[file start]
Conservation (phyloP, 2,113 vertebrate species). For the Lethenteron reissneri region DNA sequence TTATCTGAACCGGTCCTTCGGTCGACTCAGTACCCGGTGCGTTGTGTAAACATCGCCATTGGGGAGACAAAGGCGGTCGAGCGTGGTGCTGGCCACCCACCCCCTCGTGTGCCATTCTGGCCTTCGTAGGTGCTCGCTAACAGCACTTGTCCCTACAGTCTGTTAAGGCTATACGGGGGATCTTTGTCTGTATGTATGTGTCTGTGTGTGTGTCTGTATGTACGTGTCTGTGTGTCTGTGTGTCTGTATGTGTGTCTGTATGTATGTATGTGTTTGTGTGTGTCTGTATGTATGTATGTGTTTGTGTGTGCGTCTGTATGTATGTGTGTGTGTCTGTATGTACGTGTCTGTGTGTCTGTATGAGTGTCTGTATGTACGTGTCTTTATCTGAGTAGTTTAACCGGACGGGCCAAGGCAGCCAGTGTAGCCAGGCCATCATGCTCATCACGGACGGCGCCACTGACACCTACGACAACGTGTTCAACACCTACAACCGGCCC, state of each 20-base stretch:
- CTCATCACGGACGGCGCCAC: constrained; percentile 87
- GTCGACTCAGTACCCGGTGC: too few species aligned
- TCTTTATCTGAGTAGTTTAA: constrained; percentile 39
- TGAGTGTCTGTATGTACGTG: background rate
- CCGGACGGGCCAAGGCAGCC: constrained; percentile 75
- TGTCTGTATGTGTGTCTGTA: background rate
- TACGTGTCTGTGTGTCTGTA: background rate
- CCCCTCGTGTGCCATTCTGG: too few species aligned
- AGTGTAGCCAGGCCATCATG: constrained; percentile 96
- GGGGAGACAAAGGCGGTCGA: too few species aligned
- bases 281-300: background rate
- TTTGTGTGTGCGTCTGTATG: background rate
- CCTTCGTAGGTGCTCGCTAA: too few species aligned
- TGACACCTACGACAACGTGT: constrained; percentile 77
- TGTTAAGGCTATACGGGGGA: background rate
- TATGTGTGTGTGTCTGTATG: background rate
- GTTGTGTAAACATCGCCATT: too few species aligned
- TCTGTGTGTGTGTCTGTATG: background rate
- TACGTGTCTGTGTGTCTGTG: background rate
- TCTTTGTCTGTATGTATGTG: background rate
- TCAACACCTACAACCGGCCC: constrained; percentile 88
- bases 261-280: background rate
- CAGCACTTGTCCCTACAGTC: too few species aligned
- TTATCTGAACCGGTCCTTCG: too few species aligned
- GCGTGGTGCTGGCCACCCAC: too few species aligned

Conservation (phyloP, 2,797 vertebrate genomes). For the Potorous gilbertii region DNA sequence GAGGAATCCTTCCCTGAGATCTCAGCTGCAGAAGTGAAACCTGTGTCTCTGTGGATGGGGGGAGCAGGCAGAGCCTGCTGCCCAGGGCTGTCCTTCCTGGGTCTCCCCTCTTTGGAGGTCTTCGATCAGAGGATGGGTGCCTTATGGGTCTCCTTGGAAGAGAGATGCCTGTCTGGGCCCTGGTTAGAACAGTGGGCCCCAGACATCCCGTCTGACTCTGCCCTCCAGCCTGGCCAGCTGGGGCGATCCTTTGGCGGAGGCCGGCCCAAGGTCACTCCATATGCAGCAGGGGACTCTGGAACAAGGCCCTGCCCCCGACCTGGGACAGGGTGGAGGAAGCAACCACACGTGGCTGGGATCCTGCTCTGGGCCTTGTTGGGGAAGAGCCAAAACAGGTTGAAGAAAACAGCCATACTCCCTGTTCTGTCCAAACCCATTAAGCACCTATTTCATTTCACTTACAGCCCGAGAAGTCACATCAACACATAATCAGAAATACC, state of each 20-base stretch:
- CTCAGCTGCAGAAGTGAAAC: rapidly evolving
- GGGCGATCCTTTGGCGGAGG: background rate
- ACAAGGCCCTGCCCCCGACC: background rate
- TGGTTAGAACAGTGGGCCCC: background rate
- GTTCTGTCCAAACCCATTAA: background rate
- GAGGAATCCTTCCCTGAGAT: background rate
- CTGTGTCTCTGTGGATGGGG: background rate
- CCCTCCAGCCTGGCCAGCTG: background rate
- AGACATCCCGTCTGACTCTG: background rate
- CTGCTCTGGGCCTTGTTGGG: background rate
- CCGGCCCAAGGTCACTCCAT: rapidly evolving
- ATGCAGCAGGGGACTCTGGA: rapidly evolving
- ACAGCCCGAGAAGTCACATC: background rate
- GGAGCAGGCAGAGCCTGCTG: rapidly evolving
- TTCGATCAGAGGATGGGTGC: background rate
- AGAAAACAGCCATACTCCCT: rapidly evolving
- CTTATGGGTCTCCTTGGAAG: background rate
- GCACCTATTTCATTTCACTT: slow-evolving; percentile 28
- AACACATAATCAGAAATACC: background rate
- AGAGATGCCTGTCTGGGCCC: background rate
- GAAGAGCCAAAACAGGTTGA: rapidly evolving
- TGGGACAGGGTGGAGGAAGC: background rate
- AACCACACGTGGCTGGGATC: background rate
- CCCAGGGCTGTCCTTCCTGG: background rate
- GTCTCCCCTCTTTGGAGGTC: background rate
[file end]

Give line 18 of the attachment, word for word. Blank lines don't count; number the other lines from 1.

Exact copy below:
- GTTGTGTAAACATCGCCATT: too few species aligned